• Watch our TV spot that features the work of our Molecular Tumor Board.
  • Markey is Kentucky’s only NCI-designated cancer center, providing world-class cancer care right here in the Commonwealth. Learn more about why patients choose Markey for their cancer treatment.
Making the Rounds with Dr. Vish Talwalkar

Ortho surgeon Vish Talwalkar on why he loves caring for kids

Making the RoundsWe sat down with Dr. Vishwas Talkwalkar, a pediatric orthopaedic surgeon at Kentucky Children’s Hospital and Shriners Hospitals for Children Medical Center – Lexington, for our latest Making the Rounds interview. Dr. Talwalkar is a native Kentuckian and grew up right here in Lexington. Today, he specializes in treating a variety of orthopaedic concerns in kids of all ages.

When did you know you wanted to be a doctor?

I became interested in medicine at a pretty young age. Based on some of the things that my parents tell me, they thought I was going to be a doctor starting when I was in fourth or fifth grade.

My initial long-term plan was to play professional football and then come back and go into medicine. But that didn’t work out, so I ended up going straight into medicine.

What conditions do you treat?

I like to say that the patients I take care of come in all sizes and in all shapes. We see infants within the first few hours of life all the way up to patients who are 21 and older who have orthopaedic conditions that require our care as adults.

We take care of problems like hip dysplasia and spinal deformities of all different kinds. We also see children with cerebral palsy and other neuromuscular conditions, children with developmental diseases like Legg-Calve-Perthes disease or Blount’s disease, and children with bow legs and knock knees.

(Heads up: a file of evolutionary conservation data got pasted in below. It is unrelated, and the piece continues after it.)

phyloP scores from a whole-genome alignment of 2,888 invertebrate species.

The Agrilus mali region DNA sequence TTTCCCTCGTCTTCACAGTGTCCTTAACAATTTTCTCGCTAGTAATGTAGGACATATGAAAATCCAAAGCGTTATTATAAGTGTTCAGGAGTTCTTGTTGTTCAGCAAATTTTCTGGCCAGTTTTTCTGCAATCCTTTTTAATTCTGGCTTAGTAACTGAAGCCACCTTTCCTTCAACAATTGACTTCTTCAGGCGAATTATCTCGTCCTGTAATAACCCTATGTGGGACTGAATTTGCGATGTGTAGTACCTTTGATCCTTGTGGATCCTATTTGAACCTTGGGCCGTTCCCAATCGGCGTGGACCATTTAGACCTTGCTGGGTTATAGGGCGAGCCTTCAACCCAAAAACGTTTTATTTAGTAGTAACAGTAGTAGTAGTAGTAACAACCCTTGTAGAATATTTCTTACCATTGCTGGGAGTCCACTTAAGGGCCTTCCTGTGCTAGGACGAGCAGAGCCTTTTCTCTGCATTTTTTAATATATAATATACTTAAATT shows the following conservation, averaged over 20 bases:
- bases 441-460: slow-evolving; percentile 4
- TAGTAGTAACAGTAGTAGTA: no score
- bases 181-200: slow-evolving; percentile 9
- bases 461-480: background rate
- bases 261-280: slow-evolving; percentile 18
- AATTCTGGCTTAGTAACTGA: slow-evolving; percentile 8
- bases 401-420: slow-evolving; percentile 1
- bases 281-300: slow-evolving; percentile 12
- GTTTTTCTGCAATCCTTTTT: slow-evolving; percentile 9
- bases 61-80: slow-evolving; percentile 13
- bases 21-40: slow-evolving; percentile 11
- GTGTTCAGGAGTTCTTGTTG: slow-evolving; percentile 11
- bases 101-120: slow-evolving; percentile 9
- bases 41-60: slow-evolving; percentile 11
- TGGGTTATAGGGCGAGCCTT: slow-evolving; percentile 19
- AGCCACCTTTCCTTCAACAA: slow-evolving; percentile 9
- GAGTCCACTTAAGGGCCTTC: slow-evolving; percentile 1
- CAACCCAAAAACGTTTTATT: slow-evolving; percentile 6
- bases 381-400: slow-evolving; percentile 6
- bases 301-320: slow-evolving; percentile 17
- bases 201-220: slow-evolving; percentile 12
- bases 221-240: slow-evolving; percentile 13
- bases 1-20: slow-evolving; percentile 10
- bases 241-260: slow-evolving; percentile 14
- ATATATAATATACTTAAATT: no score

That’s part of the beauty of pediatric orthopaedics: We get to take care of such a broad variety of patients.

Why do you enjoy treating kids?

I like to take care of children because they’re so resilient and they’re so much fun. Every day, they seem to have a different funny story, and every day when I come to work, it’s always a little bit different, which makes it fun.

Orthopaedics is great because it allows you to impact patients in ways that you can see the results of what you’ve done. And with kids, you can see the results as they continue to grow up, which is very gratifying.

What does your ideal weekend look like?

My ideal weekend would be in the fall, doing what I call the Kentucky Triple Crown: You get up in the morning and play golf, and then go to Keeneland in the afternoon, and then go to a Kentucky football game at night.

What would you be doing if you weren’t a doctor?

If I wasn’t a physician, I’d probably be a high school biology teacher and football coach.

How would your friends and family describe you?

Probably as pretty easy-going and interested in a lot of things. Pretty passionate about the things I do. And as somebody who’s a good listener.


Watch our video profile with Dr. Talwalkar, where he explains the special connection between UK HealthCare and Shriners and what it means for our patients.